I have skied for some years prior to getting involved with the SSCD. It was at a point in my life when you find yourself at a loose end due to a relationship breakup. I can’t remember where I saw the advert but I thought it was a good idea. I had no pre-conceptions of what would be involved, and I was quite prepared to just assist. But after 3 or 4 months I found myself doing more responsible jobs.

It was in 2007 that I attended a two day weekend training course at Knockhatch dry ski slope near Hailsham. We covered the basics of becoming a ski guide for the disabled, which included a surprising amount of learning regarding different disability’s and illnesses. During the training we had to experience what a disabled skier would feel when skiing for the first time.

We took turns at being a blind skier by being blind folded and then assisted by a fellow trainee to help us put on our ski boots and guide us out to the slope, which was very disorientating. Once on the slope we had to use the button lift, assisted by our fellow trainee. Once on the button lift you have no way of knowing what direction you are going in, so we had to rely on instructions shouted up from the bottom of the slope. Yes, I fell over a few times, but the trouble was you have then lost the button and have no idea of where you are.

At the top another helper was waiting to tell us when to push the button out from between our legs, we were then guided to point towards the slope, as I could have been facing backwards for all I knew! So, eventually I gathered the nerve to go over the edge. The problem was I had no sensation of motion, there was no visual reference point to gage my speed. I was in a very wide snow plough and the trainee guide said “come on let’s get moving” I really thought I was.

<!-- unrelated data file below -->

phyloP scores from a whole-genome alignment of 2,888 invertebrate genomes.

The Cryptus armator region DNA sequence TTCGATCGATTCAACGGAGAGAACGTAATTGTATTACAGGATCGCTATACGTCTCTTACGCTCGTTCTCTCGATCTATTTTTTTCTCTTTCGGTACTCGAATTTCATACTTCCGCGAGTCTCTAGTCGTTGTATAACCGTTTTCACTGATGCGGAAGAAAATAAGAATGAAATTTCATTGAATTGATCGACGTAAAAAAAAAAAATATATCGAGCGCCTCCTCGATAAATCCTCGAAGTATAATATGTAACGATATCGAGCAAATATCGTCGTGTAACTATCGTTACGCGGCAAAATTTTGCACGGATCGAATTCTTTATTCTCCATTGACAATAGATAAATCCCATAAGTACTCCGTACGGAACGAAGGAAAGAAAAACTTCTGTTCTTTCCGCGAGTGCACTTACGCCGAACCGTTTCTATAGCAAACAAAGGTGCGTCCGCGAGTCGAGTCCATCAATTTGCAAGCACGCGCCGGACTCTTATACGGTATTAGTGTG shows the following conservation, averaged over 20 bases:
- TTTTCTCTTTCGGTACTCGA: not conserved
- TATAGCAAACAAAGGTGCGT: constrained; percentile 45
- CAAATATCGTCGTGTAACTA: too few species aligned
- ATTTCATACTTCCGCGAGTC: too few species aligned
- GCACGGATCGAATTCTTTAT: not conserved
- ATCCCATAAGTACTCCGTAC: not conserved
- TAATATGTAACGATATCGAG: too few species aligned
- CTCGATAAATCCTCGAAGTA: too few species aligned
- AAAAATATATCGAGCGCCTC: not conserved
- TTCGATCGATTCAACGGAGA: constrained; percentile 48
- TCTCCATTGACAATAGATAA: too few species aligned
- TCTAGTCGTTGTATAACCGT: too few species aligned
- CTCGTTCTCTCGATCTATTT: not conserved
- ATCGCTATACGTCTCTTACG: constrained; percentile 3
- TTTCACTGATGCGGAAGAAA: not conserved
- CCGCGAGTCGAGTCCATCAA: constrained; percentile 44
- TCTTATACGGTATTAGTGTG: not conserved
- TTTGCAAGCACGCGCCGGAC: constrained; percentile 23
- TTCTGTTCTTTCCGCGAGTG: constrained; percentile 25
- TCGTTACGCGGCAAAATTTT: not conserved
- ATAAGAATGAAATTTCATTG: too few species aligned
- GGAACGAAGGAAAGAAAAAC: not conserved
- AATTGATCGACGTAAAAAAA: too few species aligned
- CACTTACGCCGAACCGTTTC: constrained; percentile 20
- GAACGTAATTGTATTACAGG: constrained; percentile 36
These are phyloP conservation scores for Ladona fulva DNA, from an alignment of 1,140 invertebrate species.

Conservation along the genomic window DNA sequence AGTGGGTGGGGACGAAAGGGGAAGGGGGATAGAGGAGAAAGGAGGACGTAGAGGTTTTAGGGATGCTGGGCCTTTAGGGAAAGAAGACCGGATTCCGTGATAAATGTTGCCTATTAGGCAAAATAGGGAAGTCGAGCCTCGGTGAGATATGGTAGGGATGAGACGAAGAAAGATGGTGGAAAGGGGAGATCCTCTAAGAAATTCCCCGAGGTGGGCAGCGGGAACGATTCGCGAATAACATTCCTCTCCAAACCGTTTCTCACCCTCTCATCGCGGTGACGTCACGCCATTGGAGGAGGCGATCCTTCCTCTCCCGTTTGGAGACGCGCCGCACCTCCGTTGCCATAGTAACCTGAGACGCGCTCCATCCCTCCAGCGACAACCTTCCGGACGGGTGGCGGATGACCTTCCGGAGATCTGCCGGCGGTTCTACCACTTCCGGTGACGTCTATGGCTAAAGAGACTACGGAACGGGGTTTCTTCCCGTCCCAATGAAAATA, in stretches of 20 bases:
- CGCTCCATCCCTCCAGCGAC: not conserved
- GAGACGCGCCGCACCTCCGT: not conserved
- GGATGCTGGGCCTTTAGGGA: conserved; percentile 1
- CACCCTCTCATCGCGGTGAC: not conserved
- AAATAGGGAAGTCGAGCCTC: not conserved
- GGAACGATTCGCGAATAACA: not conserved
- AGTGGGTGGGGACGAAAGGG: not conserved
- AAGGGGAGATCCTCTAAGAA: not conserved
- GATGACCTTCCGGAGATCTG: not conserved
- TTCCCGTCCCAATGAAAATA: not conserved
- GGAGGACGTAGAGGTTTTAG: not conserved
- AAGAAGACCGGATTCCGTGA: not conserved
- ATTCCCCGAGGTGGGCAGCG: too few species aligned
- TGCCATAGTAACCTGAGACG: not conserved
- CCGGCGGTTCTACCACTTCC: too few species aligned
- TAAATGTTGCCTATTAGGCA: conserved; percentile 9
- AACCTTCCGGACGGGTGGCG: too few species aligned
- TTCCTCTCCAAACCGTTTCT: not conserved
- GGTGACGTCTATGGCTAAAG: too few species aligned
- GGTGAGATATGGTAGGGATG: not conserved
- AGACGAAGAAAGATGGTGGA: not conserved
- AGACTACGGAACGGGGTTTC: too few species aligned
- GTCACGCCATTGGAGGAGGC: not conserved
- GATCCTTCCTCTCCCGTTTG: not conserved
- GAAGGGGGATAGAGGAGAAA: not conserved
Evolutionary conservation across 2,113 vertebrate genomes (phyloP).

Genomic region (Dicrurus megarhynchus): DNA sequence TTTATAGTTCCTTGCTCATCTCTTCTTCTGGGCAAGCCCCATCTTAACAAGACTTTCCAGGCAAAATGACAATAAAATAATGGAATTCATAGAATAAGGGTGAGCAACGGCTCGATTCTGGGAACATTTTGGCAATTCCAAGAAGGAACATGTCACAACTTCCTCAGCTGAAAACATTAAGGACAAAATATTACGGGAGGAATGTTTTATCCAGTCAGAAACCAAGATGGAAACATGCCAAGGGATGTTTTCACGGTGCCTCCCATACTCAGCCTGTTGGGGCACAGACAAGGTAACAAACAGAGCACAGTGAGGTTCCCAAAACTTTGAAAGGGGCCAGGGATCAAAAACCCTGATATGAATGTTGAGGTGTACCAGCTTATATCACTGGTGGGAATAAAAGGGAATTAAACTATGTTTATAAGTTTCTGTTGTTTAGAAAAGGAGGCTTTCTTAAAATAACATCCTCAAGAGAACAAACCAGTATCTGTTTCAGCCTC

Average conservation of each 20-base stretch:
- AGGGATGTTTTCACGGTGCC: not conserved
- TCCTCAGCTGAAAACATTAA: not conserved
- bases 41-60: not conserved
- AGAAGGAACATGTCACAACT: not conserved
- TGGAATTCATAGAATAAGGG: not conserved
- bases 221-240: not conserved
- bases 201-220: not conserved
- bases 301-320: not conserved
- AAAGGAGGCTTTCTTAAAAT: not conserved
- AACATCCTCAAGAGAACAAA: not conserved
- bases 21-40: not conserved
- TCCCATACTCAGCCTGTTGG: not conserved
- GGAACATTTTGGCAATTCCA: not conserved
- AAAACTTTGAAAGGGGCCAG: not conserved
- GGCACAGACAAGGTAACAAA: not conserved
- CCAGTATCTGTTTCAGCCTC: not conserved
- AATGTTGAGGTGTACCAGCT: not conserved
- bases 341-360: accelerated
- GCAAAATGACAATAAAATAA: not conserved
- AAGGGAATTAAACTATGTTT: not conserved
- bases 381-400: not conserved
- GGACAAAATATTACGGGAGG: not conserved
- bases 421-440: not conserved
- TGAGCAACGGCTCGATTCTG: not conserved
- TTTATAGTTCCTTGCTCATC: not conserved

Eventually we got to the bottom of the slope and stopped, well that’s what I thought but skied straight into the back of another blindfolded guide and fell over with our skis all locked together and had to be untangled by others. I had no idea of what was up, down, north, south, east or west apart from knowing what time of the day it was and which side of my face the sun was shining on.

What are the best bits about guiding?

The best bits are seeing any disabled person having fun experiencing the exhilaration of skiing especially referring to sit skis where the disabled person is literally strapped into the ski and communicates by blinking or a half smile. Please see the Tessier sit ski links here.

One funny story was when a Down Syndrome lad was worried about going up on the button lift, I was with another very experienced guide who asked this lad if he liked music and told him to sing if he got worried. I went up in front to make sure the lad got off OK at the top. Well, as he got close to the top he started singing Muma Mia at the top of his voice. I very nearly couldn’t control my laughter but knew I had to make sure he got of the button lift safely. One of the most difficult bits has to be losing one of the disabled people, Finding out that one of the disabled children have passed away can be quite hard especially if you have skied with them and managed to build rapport.

One other incredible story is some years ago one our groups took a guy on a ski holiday in a lay down sledge and raced him around the mountains on it. The incredible part is that the only moving part of this particular guy was his head. He spent his life laying on his back looking at his world through a mirror above his head.

Do you have any advice for others wanting to train as a guide?

At first you may feel as though you are just in the way at times, but as you get used to the different disabilities and what we do you will soon be in the right place at the right time to assist.

If you would like to find out more, why not pop along to one of their sessions to see for yourself what it’s all about. Alternatively if you would like to become a member or make a donation please visit SSCD.

TESSIER - Sitski - Adaptive skiing - Handisport

 

Free EV Charging Seminar Now Live!

Posted by Elaine Hammond on 26th February 2019

We are excited to announce we are hosting a range of free electric vehicle installer seminars. Throughout 2019 these seminars will be aimed at both existing installers and new entrants to the industry.